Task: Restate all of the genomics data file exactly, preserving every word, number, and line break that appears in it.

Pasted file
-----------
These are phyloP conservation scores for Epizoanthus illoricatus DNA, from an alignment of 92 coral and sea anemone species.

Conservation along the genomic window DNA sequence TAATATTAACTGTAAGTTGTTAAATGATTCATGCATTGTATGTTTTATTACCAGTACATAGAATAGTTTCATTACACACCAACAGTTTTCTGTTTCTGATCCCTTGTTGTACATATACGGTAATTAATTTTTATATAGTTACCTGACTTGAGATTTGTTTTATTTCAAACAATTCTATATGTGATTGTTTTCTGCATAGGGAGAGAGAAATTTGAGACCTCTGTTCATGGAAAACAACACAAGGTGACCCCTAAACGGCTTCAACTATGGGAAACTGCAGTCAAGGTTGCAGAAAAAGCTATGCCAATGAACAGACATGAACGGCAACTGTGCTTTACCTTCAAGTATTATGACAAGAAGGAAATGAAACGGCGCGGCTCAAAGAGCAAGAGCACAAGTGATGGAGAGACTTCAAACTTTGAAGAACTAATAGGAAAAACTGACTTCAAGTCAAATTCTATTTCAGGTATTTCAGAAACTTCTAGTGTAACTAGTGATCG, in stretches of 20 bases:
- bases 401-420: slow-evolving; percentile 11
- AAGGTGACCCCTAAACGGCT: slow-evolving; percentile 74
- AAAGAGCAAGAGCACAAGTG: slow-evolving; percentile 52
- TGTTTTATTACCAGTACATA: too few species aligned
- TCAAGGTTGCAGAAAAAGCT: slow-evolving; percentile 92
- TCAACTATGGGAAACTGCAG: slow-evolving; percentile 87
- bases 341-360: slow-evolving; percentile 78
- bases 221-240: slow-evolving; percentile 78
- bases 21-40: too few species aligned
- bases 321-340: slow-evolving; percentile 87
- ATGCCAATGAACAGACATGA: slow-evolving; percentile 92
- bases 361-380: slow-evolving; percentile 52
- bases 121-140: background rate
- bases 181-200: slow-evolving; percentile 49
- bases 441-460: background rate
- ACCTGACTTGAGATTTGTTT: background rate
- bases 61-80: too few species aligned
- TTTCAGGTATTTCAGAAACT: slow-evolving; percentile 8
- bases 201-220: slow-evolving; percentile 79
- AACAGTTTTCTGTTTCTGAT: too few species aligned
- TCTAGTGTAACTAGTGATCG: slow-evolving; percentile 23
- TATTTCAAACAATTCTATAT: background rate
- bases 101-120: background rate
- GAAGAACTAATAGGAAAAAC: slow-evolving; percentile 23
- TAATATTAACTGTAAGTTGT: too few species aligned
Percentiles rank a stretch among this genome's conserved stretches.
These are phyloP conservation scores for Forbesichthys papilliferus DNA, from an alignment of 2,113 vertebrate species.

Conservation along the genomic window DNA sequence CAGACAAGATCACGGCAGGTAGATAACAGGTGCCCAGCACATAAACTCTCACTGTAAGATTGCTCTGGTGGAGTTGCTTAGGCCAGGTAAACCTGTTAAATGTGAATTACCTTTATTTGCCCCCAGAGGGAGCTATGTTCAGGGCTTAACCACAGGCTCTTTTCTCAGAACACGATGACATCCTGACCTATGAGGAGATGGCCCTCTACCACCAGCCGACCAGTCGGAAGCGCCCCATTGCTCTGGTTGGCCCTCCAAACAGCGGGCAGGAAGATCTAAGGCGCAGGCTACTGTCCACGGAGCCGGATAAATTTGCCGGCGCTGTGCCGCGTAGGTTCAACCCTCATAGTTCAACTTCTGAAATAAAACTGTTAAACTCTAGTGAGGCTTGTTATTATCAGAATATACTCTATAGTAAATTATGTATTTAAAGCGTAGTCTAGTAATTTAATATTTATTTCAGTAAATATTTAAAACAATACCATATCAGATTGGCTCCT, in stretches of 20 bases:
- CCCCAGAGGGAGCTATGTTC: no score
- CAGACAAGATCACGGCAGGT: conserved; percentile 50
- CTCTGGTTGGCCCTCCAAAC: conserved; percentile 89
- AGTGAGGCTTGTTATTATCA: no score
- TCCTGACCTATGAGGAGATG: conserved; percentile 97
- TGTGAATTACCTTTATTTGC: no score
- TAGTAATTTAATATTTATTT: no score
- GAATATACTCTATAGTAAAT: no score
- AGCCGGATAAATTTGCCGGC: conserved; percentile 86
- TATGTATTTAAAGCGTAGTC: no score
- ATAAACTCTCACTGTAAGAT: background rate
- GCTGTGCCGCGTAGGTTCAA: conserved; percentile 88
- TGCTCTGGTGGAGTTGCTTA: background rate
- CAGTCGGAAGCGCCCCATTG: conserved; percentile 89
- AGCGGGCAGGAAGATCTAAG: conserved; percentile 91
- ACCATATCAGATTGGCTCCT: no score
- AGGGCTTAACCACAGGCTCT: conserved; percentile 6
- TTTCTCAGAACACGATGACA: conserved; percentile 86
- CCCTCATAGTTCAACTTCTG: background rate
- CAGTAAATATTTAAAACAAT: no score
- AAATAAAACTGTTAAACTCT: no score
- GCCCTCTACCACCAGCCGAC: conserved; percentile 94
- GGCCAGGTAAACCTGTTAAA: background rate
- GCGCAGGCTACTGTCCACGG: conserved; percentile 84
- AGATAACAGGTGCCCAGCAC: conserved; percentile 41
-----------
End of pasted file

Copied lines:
These are phyloP conservation scores for Epizoanthus illoricatus DNA, from an alignment of 92 coral and sea anemone species.

Conservation along the genomic window DNA sequence TAATATTAACTGTAAGTTGTTAAATGATTCATGCATTGTATGTTTTATTACCAGTACATAGAATAGTTTCATTACACACCAACAGTTTTCTGTTTCTGATCCCTTGTTGTACATATACGGTAATTAATTTTTATATAGTTACCTGACTTGAGATTTGTTTTATTTCAAACAATTCTATATGTGATTGTTTTCTGCATAGGGAGAGAGAAATTTGAGACCTCTGTTCATGGAAAACAACACAAGGTGACCCCTAAACGGCTTCAACTATGGGAAACTGCAGTCAAGGTTGCAGAAAAAGCTATGCCAATGAACAGACATGAACGGCAACTGTGCTTTACCTTCAAGTATTATGACAAGAAGGAAATGAAACGGCGCGGCTCAAAGAGCAAGAGCACAAGTGATGGAGAGACTTCAAACTTTGAAGAACTAATAGGAAAAACTGACTTCAAGTCAAATTCTATTTCAGGTATTTCAGAAACTTCTAGTGTAACTAGTGATCG, in stretches of 20 bases:
- bases 401-420: slow-evolving; percentile 11
- AAGGTGACCCCTAAACGGCT: slow-evolving; percentile 74
- AAAGAGCAAGAGCACAAGTG: slow-evolving; percentile 52
- TGTTTTATTACCAGTACATA: too few species aligned
- TCAAGGTTGCAGAAAAAGCT: slow-evolving; percentile 92
- TCAACTATGGGAAACTGCAG: slow-evolving; percentile 87
- bases 341-360: slow-evolving; percentile 78
- bases 221-240: slow-evolving; percentile 78
- bases 21-40: too few species aligned
- bases 321-340: slow-evolving; percentile 87
- ATGCCAATGAACAGACATGA: slow-evolving; percentile 92
- bases 361-380: slow-evolving; percentile 52
- bases 121-140: background rate
- bases 181-200: slow-evolving; percentile 49
- bases 441-460: background rate
- ACCTGACTTGAGATTTGTTT: background rate
- bases 61-80: too few species aligned
- TTTCAGGTATTTCAGAAACT: slow-evolving; percentile 8
- bases 201-220: slow-evolving; percentile 79
- AACAGTTTTCTGTTTCTGAT: too few species aligned
- TCTAGTGTAACTAGTGATCG: slow-evolving; percentile 23
- TATTTCAAACAATTCTATAT: background rate
- bases 101-120: background rate
- GAAGAACTAATAGGAAAAAC: slow-evolving; percentile 23
- TAATATTAACTGTAAGTTGT: too few species aligned
Percentiles rank a stretch among this genome's conserved stretches.
These are phyloP conservation scores for Forbesichthys papilliferus DNA, from an alignment of 2,113 vertebrate species.

Conservation along the genomic window DNA sequence CAGACAAGATCACGGCAGGTAGATAACAGGTGCCCAGCACATAAACTCTCACTGTAAGATTGCTCTGGTGGAGTTGCTTAGGCCAGGTAAACCTGTTAAATGTGAATTACCTTTATTTGCCCCCAGAGGGAGCTATGTTCAGGGCTTAACCACAGGCTCTTTTCTCAGAACACGATGACATCCTGACCTATGAGGAGATGGCCCTCTACCACCAGCCGACCAGTCGGAAGCGCCCCATTGCTCTGGTTGGCCCTCCAAACAGCGGGCAGGAAGATCTAAGGCGCAGGCTACTGTCCACGGAGCCGGATAAATTTGCCGGCGCTGTGCCGCGTAGGTTCAACCCTCATAGTTCAACTTCTGAAATAAAACTGTTAAACTCTAGTGAGGCTTGTTATTATCAGAATATACTCTATAGTAAATTATGTATTTAAAGCGTAGTCTAGTAATTTAATATTTATTTCAGTAAATATTTAAAACAATACCATATCAGATTGGCTCCT, in stretches of 20 bases:
- CCCCAGAGGGAGCTATGTTC: no score
- CAGACAAGATCACGGCAGGT: conserved; percentile 50
- CTCTGGTTGGCCCTCCAAAC: conserved; percentile 89
- AGTGAGGCTTGTTATTATCA: no score
- TCCTGACCTATGAGGAGATG: conserved; percentile 97
- TGTGAATTACCTTTATTTGC: no score
- TAGTAATTTAATATTTATTT: no score
- GAATATACTCTATAGTAAAT: no score
- AGCCGGATAAATTTGCCGGC: conserved; percentile 86
- TATGTATTTAAAGCGTAGTC: no score
- ATAAACTCTCACTGTAAGAT: background rate
- GCTGTGCCGCGTAGGTTCAA: conserved; percentile 88
- TGCTCTGGTGGAGTTGCTTA: background rate
- CAGTCGGAAGCGCCCCATTG: conserved; percentile 89
- AGCGGGCAGGAAGATCTAAG: conserved; percentile 91
- ACCATATCAGATTGGCTCCT: no score
- AGGGCTTAACCACAGGCTCT: conserved; percentile 6
- TTTCTCAGAACACGATGACA: conserved; percentile 86
- CCCTCATAGTTCAACTTCTG: background rate
- CAGTAAATATTTAAAACAAT: no score
- AAATAAAACTGTTAAACTCT: no score
- GCCCTCTACCACCAGCCGAC: conserved; percentile 94
- GGCCAGGTAAACCTGTTAAA: background rate
- GCGCAGGCTACTGTCCACGG: conserved; percentile 84
- AGATAACAGGTGCCCAGCAC: conserved; percentile 41